Hilton v. Braunskill

RESPONDENT: Braunskill
LOCATION: Arizona State Prison

DOCKET NO.: 86-108
DECIDED BY: Rehnquist Court (1986-1987)
LOWER COURT: United States Court of Appeals for the Third Circuit

CITATION: 481 US 770 (1987)
ARGUED: Mar 25, 1987
DECIDED: May 26, 1987

John G. Holl - on behalf of Petitioners
Mark H. Friedman - on behalf of Respondent

Facts of the case


Media for Hilton v. Braunskill

Audio Transcription for Oral Argument - March 25, 1987 in Hilton v. Braunskill

William H. Rehnquist:

Mr. Holl, you may proceed whenever you're ready.

John G. Holl:

Mr. Chief Justice and may it please the Court--

This case is here on a writ of certiorari to the Third Circuit Court of Appeals, and it involves a purely legal issue of the interpretation of Federal Rule of Appellate Procedure 23(c), specifically the permissible factors that federal courts can take into account in determining whether or not to release a successful habeas petitioner pending an appeal by the state.

Relying almost exclusively on the decision of the Third Circuit in Carter against Rafferty, the Third Circuit has held and the district court below have held that they will only take into account the possibility of flight in making this decision.

The state of New Jersey, Petitioner herein, is arguing that there are additional factors that are properly considered under 23(c), including the chances of success on appeal by the state as a factor that the court should take into account, as well as the dangerousness of the Petitioner.

Initially, I would note with respect to the factor of likelihood of success on appeal, that issue I don't think was considered by the Carter court.

The Carter court concentrated exclusively on dangerousness.

William H. Rehnquist:

You mean the Carter court did not explicitly reject--

John G. Holl:


William H. Rehnquist:

--likelihood of success on appeal?

John G. Holl:

That's correct.

And I think the rationale of the Carter decision, which is something that we take issue with but I'll get into later, even if you apply the rationale of the Carter decision, which is the federal courts can only take into account what it perceives as a federal interest, if you apply that rationale you would see that the chances of state success on appeal is also a federal interest.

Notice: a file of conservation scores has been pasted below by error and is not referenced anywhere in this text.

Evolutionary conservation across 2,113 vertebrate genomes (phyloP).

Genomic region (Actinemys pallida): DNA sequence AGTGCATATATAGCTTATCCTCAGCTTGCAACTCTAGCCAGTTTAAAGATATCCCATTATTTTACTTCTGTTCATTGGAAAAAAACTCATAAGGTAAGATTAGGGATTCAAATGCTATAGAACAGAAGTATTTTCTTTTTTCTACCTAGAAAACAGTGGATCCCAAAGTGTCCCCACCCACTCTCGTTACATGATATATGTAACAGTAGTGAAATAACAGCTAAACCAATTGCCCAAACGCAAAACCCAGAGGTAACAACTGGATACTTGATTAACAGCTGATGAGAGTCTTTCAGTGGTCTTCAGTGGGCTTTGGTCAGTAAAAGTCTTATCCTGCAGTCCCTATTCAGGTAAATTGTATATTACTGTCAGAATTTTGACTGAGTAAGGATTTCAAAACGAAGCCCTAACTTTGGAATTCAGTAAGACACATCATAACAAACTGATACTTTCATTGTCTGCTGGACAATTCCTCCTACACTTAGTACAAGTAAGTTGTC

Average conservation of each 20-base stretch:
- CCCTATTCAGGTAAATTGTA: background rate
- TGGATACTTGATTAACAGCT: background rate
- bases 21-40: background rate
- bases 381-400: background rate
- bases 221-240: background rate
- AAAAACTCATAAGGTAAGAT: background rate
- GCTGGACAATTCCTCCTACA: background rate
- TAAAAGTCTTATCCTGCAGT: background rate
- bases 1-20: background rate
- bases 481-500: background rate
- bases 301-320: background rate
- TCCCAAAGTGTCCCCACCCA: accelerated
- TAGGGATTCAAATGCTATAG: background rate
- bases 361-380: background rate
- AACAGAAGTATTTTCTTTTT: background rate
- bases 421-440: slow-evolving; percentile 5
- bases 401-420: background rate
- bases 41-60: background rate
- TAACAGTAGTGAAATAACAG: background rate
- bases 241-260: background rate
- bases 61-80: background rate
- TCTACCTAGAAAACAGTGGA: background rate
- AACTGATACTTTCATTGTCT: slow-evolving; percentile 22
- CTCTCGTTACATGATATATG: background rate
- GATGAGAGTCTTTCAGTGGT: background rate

We have the state as a party in a federal action.

The Respondent is a party in a federal action.

There is an appeal to a federal court.

So the outcome of that appeal is certainly an issue which the federal courts have an interest in, and should be an appropriate factor under 23(c) even if you accept the Carter analysis--

However, we don't think that the Carter court interpreted 23(c) properly.

We think that there are a number of reasons to reject the narrow interpretation that the Carter court adopted here.

The first one is, the Carter court held that the only interest, the only factor, is a probability of flight.

We think that the language of the rule, which is extremely broad and which says that a petitioner is presumed to be released... it doesn't specifically use the word of presumption of release, but the state would concede that the rule does contain a presumption of release.

The presumption of release is there when a petitioner is successful in district court, but it can be overcome.

He shall be released unless a court shall order otherwise.

In those instances... that's kind of broad language right there.

It's extremely broad language, and we don't think there's any reason to believe that it narrowly confines the federal courts to the probability of flight.

Byron R. White:

You're here arguing for the state, I take it.

John G. Holl:

That's correct, Justice White.

Byron R. White:

And you want to... you've convicted a person and you don't want him at large until there is some final ruling on the habeas corpus.

John G. Holl:

Yes, that's correct, Justice White.

Byron R. White:

Does New Jersey have a post-conviction relief operation?

John G. Holl:

Yes, we do.